Engine 51

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Engine 51 is known for its time in the 1970s TV show Emergency!. Engine 51 is actually two very different fire engines. Both Engine 51s sit in the Los Angeles County Fire Museum right next to the famous Squad 51. The museum is building a new facility that will house the Squad 5d in Carson, California, where the show was filmed.[citation needed]

Crown Coach E51[edit]

The first apparatus used as Engine 51 for Emergency! was a 1965 Crown Firecoach Triple. It has a pump producing 1,250 gallons per minute, a 935 cubic inch Hall-Scott gasoline engine producing 195 or 215 horsepower.[1]

The first "Engine 51" was an actual Los Angeles County Fire Department (LACoFD) engine assigned to Fire Station 60 on the lot of Universal Studios. LA County Engine 60 was the Los Angeles County Fire Department's last open cab fire engine. It was in service at Universal Studios from 1965 to about 1987 when it was placed in the care of the Los Angeles County Fire Museum in Bellflower, California, United States, where it resides today. Showing only 20,000 miles on the odometer it is the lowest mileage fire apparatus on the LACoFD. In original condition, the Museum plans to only touch up the paint where needed and maintain this Crown in as original condition as possible.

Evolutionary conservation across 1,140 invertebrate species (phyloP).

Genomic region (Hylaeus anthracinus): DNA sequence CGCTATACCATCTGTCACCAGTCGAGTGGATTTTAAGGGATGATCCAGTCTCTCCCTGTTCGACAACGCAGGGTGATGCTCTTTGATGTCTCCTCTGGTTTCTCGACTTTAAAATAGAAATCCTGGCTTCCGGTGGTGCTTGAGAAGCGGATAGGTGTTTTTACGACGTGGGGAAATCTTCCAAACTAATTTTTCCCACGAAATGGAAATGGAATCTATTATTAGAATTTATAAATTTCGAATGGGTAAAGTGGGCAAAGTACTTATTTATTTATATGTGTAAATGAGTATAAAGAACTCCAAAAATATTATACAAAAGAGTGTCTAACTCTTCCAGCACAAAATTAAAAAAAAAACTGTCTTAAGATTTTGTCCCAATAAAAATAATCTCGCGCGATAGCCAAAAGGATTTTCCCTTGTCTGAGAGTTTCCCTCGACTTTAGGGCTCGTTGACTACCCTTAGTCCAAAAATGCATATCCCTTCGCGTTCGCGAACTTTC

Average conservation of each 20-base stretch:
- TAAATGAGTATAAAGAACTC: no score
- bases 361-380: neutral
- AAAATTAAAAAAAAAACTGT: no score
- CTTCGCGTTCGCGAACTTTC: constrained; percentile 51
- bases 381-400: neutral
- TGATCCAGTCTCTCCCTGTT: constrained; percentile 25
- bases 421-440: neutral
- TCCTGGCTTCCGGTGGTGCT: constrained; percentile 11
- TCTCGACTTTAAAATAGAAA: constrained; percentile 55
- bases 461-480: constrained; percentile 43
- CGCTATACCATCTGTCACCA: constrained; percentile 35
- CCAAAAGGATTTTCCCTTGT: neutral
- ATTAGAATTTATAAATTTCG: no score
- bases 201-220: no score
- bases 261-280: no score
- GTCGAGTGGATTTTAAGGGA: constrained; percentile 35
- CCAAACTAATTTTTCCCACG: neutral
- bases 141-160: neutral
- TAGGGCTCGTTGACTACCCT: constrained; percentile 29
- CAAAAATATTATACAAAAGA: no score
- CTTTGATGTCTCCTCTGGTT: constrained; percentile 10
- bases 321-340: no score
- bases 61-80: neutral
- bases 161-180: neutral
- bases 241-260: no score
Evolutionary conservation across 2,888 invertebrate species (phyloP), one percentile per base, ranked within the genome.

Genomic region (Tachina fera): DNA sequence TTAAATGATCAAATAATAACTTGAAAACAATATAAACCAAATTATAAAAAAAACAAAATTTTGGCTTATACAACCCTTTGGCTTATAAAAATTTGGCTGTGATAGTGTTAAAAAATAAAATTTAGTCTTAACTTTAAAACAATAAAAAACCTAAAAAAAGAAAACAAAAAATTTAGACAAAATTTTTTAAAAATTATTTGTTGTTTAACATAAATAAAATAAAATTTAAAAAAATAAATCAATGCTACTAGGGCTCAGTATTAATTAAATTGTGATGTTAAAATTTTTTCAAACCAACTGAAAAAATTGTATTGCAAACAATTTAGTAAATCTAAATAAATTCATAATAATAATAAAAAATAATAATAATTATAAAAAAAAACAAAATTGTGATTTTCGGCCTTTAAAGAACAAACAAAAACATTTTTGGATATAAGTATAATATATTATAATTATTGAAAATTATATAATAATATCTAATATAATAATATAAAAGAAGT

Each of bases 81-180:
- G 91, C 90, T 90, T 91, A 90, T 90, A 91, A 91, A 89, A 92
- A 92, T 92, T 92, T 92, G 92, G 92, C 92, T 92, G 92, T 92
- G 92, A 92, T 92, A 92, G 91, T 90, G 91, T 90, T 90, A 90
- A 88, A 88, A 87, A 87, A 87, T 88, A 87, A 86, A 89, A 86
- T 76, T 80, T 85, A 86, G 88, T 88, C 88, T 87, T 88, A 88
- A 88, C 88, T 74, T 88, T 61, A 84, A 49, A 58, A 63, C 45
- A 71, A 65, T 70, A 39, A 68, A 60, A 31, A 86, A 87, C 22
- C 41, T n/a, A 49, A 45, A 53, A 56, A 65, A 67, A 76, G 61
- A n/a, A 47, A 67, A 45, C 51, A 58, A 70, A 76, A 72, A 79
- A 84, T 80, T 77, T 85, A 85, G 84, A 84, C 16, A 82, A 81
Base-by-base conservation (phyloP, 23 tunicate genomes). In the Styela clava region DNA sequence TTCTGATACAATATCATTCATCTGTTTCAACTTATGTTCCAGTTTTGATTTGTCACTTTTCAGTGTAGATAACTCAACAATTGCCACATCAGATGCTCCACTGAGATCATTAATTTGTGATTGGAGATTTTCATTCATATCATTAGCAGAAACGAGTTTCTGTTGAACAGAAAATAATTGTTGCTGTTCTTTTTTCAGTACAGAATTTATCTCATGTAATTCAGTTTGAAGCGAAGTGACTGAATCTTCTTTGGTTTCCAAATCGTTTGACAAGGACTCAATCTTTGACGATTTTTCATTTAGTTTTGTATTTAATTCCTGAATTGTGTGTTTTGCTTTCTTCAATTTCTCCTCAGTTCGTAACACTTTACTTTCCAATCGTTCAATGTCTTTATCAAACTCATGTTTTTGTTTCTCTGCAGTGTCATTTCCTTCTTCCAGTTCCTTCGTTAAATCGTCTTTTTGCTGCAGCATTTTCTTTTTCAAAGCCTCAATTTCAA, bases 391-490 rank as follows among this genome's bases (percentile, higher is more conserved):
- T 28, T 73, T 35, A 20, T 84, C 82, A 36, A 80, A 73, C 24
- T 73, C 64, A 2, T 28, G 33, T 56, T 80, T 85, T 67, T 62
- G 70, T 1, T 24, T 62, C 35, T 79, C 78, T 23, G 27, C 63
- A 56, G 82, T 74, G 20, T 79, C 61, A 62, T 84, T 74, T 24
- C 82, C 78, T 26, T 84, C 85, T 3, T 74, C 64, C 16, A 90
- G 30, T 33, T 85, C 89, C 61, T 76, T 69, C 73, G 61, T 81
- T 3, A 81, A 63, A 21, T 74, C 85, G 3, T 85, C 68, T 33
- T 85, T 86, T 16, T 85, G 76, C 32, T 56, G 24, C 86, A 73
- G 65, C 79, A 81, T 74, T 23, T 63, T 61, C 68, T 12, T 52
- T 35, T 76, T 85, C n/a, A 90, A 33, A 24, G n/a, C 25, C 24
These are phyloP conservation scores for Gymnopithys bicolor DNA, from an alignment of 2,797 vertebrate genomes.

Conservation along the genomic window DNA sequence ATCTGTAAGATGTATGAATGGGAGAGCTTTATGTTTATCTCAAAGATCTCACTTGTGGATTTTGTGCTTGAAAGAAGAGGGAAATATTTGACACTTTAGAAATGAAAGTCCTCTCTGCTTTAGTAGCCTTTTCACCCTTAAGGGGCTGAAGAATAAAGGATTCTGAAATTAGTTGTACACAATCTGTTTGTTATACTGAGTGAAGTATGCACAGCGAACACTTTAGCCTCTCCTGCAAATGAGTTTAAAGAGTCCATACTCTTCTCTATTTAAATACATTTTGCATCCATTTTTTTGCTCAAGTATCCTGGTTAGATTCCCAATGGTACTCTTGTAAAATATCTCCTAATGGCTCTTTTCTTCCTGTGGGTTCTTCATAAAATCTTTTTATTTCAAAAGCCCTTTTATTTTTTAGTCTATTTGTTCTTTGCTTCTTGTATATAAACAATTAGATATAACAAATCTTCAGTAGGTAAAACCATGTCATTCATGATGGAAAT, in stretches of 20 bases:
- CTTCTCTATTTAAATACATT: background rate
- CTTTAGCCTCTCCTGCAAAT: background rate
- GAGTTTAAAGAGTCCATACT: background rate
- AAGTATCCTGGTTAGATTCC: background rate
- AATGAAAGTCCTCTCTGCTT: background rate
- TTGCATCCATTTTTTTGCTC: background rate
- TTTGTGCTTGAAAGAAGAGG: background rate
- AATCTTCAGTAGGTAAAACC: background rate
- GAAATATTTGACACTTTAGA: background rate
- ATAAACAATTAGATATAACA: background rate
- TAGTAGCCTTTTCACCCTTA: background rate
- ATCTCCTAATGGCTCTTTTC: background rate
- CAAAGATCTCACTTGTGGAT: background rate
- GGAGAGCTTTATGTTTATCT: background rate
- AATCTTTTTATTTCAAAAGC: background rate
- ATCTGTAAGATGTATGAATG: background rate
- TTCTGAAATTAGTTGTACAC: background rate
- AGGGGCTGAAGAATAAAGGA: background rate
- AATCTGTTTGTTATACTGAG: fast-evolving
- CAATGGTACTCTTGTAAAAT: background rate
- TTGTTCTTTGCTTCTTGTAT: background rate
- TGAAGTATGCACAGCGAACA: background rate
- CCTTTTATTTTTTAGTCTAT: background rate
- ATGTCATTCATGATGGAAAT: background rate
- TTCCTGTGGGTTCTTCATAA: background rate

For the first two seasons, when filming on the Universal Studio lot, this is the engine that was used, as it was readily available. Engine 60 became Engine 51 by putting magnets or stickers over the numbers 60 on the doors and the front. A sister, Engine 127, at the Station 127 in Carson, was used when they filmed off the lot, at the refinery, or at the old fire station.

This engine is in good condition, and it is original. It needs some paint touch up and chrome work. The Museum plans on maintaining the Crown Engine 51 just as she is.

Ward LaFrance E51[edit]

The second Engine 51, a 1973 Ward LaFrance, was retrieved by the County of Los Angeles Fire Museum on August 8, 2008 from Yosemite National Park. It was in service there since the 1980s. The fire department took good care of the engine while it was in service.[2]

In 2010, The County of Los Angeles Fire Museum started to restore the Ward back to its 1970s appearance, and equip it fully, as when it starred as Engine 51. The restoration was finished in 2012.[3]

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